- To reduce the amount of personal information that is "out there," consider the following:
- Take steps to remove your name from the marketing lists of the three credit reporting bureaus -- Equifax, Experian (formerly TRW) and Trans Union. You can do this by calling 888-5OPTOUT. Doing this will limit the number of pre-approved offers of credit that you receive. As we already indicated, these credit solicitations, when tossed into the garbage, are a potential target of identity thieves who use them to order credit cards in your name.
- You can sign up for the Federal Trade Commission's National Do Not Call Registry and the Direct Marketing Association's Telephone Preference Service. Your name is added to name deletion lists used by nationwide marketers. You may also need to register for your states "do not call" list, if it has one.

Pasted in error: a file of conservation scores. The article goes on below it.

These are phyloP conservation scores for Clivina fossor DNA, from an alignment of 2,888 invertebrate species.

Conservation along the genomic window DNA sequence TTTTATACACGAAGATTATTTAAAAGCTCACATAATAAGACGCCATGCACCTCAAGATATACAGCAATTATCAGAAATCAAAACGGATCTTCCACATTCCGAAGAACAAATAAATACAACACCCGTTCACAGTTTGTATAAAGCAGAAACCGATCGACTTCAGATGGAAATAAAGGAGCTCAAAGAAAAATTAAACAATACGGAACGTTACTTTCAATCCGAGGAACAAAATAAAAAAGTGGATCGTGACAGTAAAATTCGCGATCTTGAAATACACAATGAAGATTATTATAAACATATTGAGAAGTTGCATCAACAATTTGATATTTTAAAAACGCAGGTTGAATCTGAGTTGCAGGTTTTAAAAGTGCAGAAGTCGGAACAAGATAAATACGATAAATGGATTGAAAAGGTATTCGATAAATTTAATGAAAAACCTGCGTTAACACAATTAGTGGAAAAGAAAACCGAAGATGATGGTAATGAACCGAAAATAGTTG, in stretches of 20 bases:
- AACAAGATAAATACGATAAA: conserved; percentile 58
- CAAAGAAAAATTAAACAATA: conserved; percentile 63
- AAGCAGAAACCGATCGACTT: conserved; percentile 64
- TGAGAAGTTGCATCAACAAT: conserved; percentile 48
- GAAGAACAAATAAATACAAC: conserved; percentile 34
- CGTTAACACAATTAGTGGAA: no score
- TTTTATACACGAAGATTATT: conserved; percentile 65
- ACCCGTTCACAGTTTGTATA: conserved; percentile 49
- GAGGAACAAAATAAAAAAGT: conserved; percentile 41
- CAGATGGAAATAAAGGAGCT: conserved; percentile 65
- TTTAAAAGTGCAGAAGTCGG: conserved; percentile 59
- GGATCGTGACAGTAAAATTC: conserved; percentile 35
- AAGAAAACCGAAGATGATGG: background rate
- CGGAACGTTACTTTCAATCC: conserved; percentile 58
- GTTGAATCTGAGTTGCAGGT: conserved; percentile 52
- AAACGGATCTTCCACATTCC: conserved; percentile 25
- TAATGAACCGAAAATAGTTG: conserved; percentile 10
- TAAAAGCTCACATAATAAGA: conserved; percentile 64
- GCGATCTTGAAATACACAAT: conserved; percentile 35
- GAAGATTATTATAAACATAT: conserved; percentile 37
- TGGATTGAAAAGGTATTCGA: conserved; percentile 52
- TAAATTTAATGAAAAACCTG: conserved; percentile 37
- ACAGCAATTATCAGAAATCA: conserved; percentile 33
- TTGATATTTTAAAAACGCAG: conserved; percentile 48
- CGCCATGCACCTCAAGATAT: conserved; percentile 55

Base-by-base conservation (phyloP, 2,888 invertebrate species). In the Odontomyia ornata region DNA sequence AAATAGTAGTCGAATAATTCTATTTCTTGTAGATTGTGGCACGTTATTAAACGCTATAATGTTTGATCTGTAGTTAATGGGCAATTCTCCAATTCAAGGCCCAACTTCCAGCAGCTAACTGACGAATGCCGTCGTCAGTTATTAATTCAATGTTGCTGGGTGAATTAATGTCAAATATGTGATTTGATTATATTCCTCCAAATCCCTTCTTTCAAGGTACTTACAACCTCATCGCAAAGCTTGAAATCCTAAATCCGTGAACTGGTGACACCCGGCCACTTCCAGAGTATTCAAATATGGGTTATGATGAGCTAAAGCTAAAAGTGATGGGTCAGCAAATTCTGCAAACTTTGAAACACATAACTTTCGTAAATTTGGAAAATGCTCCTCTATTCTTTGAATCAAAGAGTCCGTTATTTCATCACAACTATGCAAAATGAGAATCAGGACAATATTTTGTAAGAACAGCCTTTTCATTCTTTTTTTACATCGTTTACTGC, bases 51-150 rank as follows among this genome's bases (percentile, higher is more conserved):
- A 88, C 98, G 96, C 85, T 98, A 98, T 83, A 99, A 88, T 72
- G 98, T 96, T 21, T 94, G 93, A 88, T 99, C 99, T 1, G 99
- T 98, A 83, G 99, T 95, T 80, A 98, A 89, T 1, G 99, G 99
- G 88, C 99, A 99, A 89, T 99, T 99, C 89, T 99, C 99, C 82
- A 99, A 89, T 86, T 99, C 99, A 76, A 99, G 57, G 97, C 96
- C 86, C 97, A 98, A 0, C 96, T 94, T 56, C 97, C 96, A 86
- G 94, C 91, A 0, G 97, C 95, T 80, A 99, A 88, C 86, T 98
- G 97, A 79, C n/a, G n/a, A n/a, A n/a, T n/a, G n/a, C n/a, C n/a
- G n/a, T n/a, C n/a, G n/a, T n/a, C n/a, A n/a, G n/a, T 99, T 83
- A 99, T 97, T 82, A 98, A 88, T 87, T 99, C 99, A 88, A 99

- National Do Not Call Registry, www.donotcall.gov, (888) 382-1222
- Telephone Preference Service, PO Box 1559, Carmel, NY 10512
- Do Not Call Registry interaction with state registries: www.ftc.gov/bcp/conline/edcams/donotcall
- Have your name and address removed from the phone book and reverse directories.
When ordering new checks, pick them up at the bank. Dont have them mailed to your home. If you have a post office box, use that address on your checks rather than your home address so thieves will not know where you live.
When you pay bills, do not leave the envelopes containing your checks at your mailbox for the postal carrier to pick up, or in open boxes at the receptionists desk in your workplace. If stolen, your checks can be altered and then cashed by the imposter. It is best to mail bills and other sensitive items at the drop boxes inside the post office rather than neighborhood drop boxes.